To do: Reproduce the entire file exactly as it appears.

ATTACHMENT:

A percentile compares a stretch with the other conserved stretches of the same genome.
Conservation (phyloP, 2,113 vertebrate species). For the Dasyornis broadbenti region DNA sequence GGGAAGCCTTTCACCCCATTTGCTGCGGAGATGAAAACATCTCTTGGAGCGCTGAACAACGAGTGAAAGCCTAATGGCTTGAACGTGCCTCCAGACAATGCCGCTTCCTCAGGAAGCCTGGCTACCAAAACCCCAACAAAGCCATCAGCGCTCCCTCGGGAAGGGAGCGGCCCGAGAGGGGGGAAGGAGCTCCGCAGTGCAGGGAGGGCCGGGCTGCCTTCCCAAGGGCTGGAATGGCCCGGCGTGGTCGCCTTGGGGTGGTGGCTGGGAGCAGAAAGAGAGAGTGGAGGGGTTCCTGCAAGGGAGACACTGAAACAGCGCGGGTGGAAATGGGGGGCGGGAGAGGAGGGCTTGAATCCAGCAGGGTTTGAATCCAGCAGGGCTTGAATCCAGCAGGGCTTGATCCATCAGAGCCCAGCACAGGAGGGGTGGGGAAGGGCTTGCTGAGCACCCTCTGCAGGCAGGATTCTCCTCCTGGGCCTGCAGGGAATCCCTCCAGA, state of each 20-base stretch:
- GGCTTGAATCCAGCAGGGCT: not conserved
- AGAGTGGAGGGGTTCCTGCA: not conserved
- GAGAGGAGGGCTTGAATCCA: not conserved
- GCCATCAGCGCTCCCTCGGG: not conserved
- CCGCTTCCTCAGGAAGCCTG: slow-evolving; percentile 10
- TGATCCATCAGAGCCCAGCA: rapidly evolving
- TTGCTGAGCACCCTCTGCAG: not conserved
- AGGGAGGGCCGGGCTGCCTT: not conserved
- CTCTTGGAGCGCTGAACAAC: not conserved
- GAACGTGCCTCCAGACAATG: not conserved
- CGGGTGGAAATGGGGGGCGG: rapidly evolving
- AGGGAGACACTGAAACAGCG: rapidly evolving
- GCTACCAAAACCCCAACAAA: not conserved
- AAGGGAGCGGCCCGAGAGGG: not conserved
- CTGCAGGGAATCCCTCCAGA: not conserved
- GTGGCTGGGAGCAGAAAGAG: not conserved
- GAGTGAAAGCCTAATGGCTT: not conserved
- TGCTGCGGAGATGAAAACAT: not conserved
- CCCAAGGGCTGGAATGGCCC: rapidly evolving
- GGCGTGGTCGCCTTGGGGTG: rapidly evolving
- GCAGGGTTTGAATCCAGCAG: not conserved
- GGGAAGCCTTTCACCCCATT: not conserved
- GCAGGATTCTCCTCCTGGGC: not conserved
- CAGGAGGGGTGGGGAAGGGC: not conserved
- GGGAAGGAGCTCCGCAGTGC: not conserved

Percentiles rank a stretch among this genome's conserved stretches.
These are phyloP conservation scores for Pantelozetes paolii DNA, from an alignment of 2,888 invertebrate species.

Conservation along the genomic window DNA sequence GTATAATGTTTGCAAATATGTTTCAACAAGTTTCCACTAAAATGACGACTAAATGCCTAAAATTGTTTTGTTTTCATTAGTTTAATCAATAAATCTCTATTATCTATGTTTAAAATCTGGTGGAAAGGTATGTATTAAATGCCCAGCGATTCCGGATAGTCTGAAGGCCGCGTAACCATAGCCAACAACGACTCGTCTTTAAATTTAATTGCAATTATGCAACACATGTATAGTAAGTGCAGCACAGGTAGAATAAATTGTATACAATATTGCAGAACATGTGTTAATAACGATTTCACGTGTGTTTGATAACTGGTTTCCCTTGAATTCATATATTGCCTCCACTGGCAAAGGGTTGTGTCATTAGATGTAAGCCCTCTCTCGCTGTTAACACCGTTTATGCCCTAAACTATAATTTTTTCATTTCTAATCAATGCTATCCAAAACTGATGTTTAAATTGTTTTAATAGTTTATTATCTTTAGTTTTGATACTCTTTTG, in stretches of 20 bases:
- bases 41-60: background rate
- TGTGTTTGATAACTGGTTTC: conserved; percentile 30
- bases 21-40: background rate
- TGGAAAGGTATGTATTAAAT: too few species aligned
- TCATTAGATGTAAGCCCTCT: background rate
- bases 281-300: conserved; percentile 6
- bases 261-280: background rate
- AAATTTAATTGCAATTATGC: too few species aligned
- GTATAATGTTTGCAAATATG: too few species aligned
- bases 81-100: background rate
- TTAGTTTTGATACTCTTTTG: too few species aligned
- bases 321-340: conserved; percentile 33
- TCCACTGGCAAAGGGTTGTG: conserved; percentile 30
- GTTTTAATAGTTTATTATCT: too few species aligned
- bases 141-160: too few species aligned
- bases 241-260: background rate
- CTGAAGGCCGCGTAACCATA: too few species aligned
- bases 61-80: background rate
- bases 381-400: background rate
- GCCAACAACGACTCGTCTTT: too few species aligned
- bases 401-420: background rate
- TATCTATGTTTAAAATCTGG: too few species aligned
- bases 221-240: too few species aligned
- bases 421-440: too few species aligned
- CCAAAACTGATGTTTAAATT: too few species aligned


A percentile compares a stretch with the other conserved stretches of the same genome.
Conservation (phyloP, 2,113 vertebrate species). For the Dasyornis broadbenti region DNA sequence GGGAAGCCTTTCACCCCATTTGCTGCGGAGATGAAAACATCTCTTGGAGCGCTGAACAACGAGTGAAAGCCTAATGGCTTGAACGTGCCTCCAGACAATGCCGCTTCCTCAGGAAGCCTGGCTACCAAAACCCCAACAAAGCCATCAGCGCTCCCTCGGGAAGGGAGCGGCCCGAGAGGGGGGAAGGAGCTCCGCAGTGCAGGGAGGGCCGGGCTGCCTTCCCAAGGGCTGGAATGGCCCGGCGTGGTCGCCTTGGGGTGGTGGCTGGGAGCAGAAAGAGAGAGTGGAGGGGTTCCTGCAAGGGAGACACTGAAACAGCGCGGGTGGAAATGGGGGGCGGGAGAGGAGGGCTTGAATCCAGCAGGGTTTGAATCCAGCAGGGCTTGAATCCAGCAGGGCTTGATCCATCAGAGCCCAGCACAGGAGGGGTGGGGAAGGGCTTGCTGAGCACCCTCTGCAGGCAGGATTCTCCTCCTGGGCCTGCAGGGAATCCCTCCAGA, state of each 20-base stretch:
- GGCTTGAATCCAGCAGGGCT: not conserved
- AGAGTGGAGGGGTTCCTGCA: not conserved
- GAGAGGAGGGCTTGAATCCA: not conserved
- GCCATCAGCGCTCCCTCGGG: not conserved
- CCGCTTCCTCAGGAAGCCTG: slow-evolving; percentile 10
- TGATCCATCAGAGCCCAGCA: rapidly evolving
- TTGCTGAGCACCCTCTGCAG: not conserved
- AGGGAGGGCCGGGCTGCCTT: not conserved
- CTCTTGGAGCGCTGAACAAC: not conserved
- GAACGTGCCTCCAGACAATG: not conserved
- CGGGTGGAAATGGGGGGCGG: rapidly evolving
- AGGGAGACACTGAAACAGCG: rapidly evolving
- GCTACCAAAACCCCAACAAA: not conserved
- AAGGGAGCGGCCCGAGAGGG: not conserved
- CTGCAGGGAATCCCTCCAGA: not conserved
- GTGGCTGGGAGCAGAAAGAG: not conserved
- GAGTGAAAGCCTAATGGCTT: not conserved
- TGCTGCGGAGATGAAAACAT: not conserved
- CCCAAGGGCTGGAATGGCCC: rapidly evolving
- GGCGTGGTCGCCTTGGGGTG: rapidly evolving
- GCAGGGTTTGAATCCAGCAG: not conserved
- GGGAAGCCTTTCACCCCATT: not conserved
- GCAGGATTCTCCTCCTGGGC: not conserved
- CAGGAGGGGTGGGGAAGGGC: not conserved
- GGGAAGGAGCTCCGCAGTGC: not conserved

Percentiles rank a stretch among this genome's conserved stretches.
These are phyloP conservation scores for Pantelozetes paolii DNA, from an alignment of 2,888 invertebrate species.

Conservation along the genomic window DNA sequence GTATAATGTTTGCAAATATGTTTCAACAAGTTTCCACTAAAATGACGACTAAATGCCTAAAATTGTTTTGTTTTCATTAGTTTAATCAATAAATCTCTATTATCTATGTTTAAAATCTGGTGGAAAGGTATGTATTAAATGCCCAGCGATTCCGGATAGTCTGAAGGCCGCGTAACCATAGCCAACAACGACTCGTCTTTAAATTTAATTGCAATTATGCAACACATGTATAGTAAGTGCAGCACAGGTAGAATAAATTGTATACAATATTGCAGAACATGTGTTAATAACGATTTCACGTGTGTTTGATAACTGGTTTCCCTTGAATTCATATATTGCCTCCACTGGCAAAGGGTTGTGTCATTAGATGTAAGCCCTCTCTCGCTGTTAACACCGTTTATGCCCTAAACTATAATTTTTTCATTTCTAATCAATGCTATCCAAAACTGATGTTTAAATTGTTTTAATAGTTTATTATCTTTAGTTTTGATACTCTTTTG, in stretches of 20 bases:
- bases 41-60: background rate
- TGTGTTTGATAACTGGTTTC: conserved; percentile 30
- bases 21-40: background rate
- TGGAAAGGTATGTATTAAAT: too few species aligned
- TCATTAGATGTAAGCCCTCT: background rate
- bases 281-300: conserved; percentile 6
- bases 261-280: background rate
- AAATTTAATTGCAATTATGC: too few species aligned
- GTATAATGTTTGCAAATATG: too few species aligned
- bases 81-100: background rate
- TTAGTTTTGATACTCTTTTG: too few species aligned
- bases 321-340: conserved; percentile 33
- TCCACTGGCAAAGGGTTGTG: conserved; percentile 30
- GTTTTAATAGTTTATTATCT: too few species aligned
- bases 141-160: too few species aligned
- bases 241-260: background rate
- CTGAAGGCCGCGTAACCATA: too few species aligned
- bases 61-80: background rate
- bases 381-400: background rate
- GCCAACAACGACTCGTCTTT: too few species aligned
- bases 401-420: background rate
- TATCTATGTTTAAAATCTGG: too few species aligned
- bases 221-240: too few species aligned
- bases 421-440: too few species aligned
- CCAAAACTGATGTTTAAATT: too few species aligned